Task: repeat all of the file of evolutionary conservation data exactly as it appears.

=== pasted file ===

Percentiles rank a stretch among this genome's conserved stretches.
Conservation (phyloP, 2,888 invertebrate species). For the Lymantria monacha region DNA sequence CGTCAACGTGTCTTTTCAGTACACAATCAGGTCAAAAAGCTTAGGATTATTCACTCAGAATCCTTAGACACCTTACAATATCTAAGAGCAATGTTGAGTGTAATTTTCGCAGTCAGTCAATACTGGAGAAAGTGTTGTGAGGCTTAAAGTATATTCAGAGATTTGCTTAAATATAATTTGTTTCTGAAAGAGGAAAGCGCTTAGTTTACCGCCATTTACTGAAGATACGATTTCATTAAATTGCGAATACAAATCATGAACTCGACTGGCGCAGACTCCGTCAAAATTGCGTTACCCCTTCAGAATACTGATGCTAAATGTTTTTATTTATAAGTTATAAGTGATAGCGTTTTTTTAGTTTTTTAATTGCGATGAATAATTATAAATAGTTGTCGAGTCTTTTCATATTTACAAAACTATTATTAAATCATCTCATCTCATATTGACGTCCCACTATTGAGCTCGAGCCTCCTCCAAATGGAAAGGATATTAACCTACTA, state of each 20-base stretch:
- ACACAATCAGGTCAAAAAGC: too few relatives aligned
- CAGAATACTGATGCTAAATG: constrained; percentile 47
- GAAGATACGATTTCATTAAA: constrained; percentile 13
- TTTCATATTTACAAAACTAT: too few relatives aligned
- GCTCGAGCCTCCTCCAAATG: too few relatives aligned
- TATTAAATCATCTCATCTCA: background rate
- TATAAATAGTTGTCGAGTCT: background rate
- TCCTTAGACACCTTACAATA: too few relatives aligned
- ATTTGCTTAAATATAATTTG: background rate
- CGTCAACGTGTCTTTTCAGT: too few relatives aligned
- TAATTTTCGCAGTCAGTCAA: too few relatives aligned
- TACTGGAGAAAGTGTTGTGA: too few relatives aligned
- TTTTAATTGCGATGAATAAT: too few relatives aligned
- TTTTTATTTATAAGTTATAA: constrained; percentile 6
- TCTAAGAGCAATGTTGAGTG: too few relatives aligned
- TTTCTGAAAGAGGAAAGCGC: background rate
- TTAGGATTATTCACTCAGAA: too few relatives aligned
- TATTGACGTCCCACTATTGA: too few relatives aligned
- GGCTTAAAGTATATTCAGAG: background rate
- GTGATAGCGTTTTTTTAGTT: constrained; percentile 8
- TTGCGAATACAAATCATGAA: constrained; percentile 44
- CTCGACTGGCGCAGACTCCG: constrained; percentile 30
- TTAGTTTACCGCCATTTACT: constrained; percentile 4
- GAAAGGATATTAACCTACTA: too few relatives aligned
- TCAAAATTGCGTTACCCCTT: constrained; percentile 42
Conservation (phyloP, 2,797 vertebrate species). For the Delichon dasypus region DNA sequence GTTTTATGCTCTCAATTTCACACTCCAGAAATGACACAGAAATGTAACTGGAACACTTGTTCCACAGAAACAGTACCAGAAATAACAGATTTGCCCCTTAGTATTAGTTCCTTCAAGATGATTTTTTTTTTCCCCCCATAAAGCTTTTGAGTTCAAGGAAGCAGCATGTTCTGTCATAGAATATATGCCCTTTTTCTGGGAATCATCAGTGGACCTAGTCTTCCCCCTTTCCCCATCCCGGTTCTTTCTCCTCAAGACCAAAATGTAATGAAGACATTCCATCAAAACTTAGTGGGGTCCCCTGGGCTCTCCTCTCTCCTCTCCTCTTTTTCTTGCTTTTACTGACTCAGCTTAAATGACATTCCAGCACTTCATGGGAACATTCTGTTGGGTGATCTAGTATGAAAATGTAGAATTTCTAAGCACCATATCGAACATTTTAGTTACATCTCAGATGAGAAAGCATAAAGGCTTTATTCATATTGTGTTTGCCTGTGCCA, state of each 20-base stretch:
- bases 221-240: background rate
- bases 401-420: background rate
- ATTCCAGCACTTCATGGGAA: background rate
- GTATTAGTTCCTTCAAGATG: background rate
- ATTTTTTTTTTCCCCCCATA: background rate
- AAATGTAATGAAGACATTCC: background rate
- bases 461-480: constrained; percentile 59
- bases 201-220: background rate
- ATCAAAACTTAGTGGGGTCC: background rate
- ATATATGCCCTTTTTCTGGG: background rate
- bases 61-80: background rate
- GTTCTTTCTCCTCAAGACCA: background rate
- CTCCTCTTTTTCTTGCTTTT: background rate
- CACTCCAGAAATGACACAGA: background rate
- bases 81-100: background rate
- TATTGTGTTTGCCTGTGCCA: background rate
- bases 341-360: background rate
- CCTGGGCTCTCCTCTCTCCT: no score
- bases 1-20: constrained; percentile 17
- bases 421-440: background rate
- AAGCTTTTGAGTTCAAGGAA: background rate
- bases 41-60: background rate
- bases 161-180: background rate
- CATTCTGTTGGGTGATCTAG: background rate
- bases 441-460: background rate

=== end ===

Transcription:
Percentiles rank a stretch among this genome's conserved stretches.
Conservation (phyloP, 2,888 invertebrate species). For the Lymantria monacha region DNA sequence CGTCAACGTGTCTTTTCAGTACACAATCAGGTCAAAAAGCTTAGGATTATTCACTCAGAATCCTTAGACACCTTACAATATCTAAGAGCAATGTTGAGTGTAATTTTCGCAGTCAGTCAATACTGGAGAAAGTGTTGTGAGGCTTAAAGTATATTCAGAGATTTGCTTAAATATAATTTGTTTCTGAAAGAGGAAAGCGCTTAGTTTACCGCCATTTACTGAAGATACGATTTCATTAAATTGCGAATACAAATCATGAACTCGACTGGCGCAGACTCCGTCAAAATTGCGTTACCCCTTCAGAATACTGATGCTAAATGTTTTTATTTATAAGTTATAAGTGATAGCGTTTTTTTAGTTTTTTAATTGCGATGAATAATTATAAATAGTTGTCGAGTCTTTTCATATTTACAAAACTATTATTAAATCATCTCATCTCATATTGACGTCCCACTATTGAGCTCGAGCCTCCTCCAAATGGAAAGGATATTAACCTACTA, state of each 20-base stretch:
- ACACAATCAGGTCAAAAAGC: too few relatives aligned
- CAGAATACTGATGCTAAATG: constrained; percentile 47
- GAAGATACGATTTCATTAAA: constrained; percentile 13
- TTTCATATTTACAAAACTAT: too few relatives aligned
- GCTCGAGCCTCCTCCAAATG: too few relatives aligned
- TATTAAATCATCTCATCTCA: background rate
- TATAAATAGTTGTCGAGTCT: background rate
- TCCTTAGACACCTTACAATA: too few relatives aligned
- ATTTGCTTAAATATAATTTG: background rate
- CGTCAACGTGTCTTTTCAGT: too few relatives aligned
- TAATTTTCGCAGTCAGTCAA: too few relatives aligned
- TACTGGAGAAAGTGTTGTGA: too few relatives aligned
- TTTTAATTGCGATGAATAAT: too few relatives aligned
- TTTTTATTTATAAGTTATAA: constrained; percentile 6
- TCTAAGAGCAATGTTGAGTG: too few relatives aligned
- TTTCTGAAAGAGGAAAGCGC: background rate
- TTAGGATTATTCACTCAGAA: too few relatives aligned
- TATTGACGTCCCACTATTGA: too few relatives aligned
- GGCTTAAAGTATATTCAGAG: background rate
- GTGATAGCGTTTTTTTAGTT: constrained; percentile 8
- TTGCGAATACAAATCATGAA: constrained; percentile 44
- CTCGACTGGCGCAGACTCCG: constrained; percentile 30
- TTAGTTTACCGCCATTTACT: constrained; percentile 4
- GAAAGGATATTAACCTACTA: too few relatives aligned
- TCAAAATTGCGTTACCCCTT: constrained; percentile 42
Conservation (phyloP, 2,797 vertebrate species). For the Delichon dasypus region DNA sequence GTTTTATGCTCTCAATTTCACACTCCAGAAATGACACAGAAATGTAACTGGAACACTTGTTCCACAGAAACAGTACCAGAAATAACAGATTTGCCCCTTAGTATTAGTTCCTTCAAGATGATTTTTTTTTTCCCCCCATAAAGCTTTTGAGTTCAAGGAAGCAGCATGTTCTGTCATAGAATATATGCCCTTTTTCTGGGAATCATCAGTGGACCTAGTCTTCCCCCTTTCCCCATCCCGGTTCTTTCTCCTCAAGACCAAAATGTAATGAAGACATTCCATCAAAACTTAGTGGGGTCCCCTGGGCTCTCCTCTCTCCTCTCCTCTTTTTCTTGCTTTTACTGACTCAGCTTAAATGACATTCCAGCACTTCATGGGAACATTCTGTTGGGTGATCTAGTATGAAAATGTAGAATTTCTAAGCACCATATCGAACATTTTAGTTACATCTCAGATGAGAAAGCATAAAGGCTTTATTCATATTGTGTTTGCCTGTGCCA, state of each 20-base stretch:
- bases 221-240: background rate
- bases 401-420: background rate
- ATTCCAGCACTTCATGGGAA: background rate
- GTATTAGTTCCTTCAAGATG: background rate
- ATTTTTTTTTTCCCCCCATA: background rate
- AAATGTAATGAAGACATTCC: background rate
- bases 461-480: constrained; percentile 59
- bases 201-220: background rate
- ATCAAAACTTAGTGGGGTCC: background rate
- ATATATGCCCTTTTTCTGGG: background rate
- bases 61-80: background rate
- GTTCTTTCTCCTCAAGACCA: background rate
- CTCCTCTTTTTCTTGCTTTT: background rate
- CACTCCAGAAATGACACAGA: background rate
- bases 81-100: background rate
- TATTGTGTTTGCCTGTGCCA: background rate
- bases 341-360: background rate
- CCTGGGCTCTCCTCTCTCCT: no score
- bases 1-20: constrained; percentile 17
- bases 421-440: background rate
- AAGCTTTTGAGTTCAAGGAA: background rate
- bases 41-60: background rate
- bases 161-180: background rate
- CATTCTGTTGGGTGATCTAG: background rate
- bases 441-460: background rate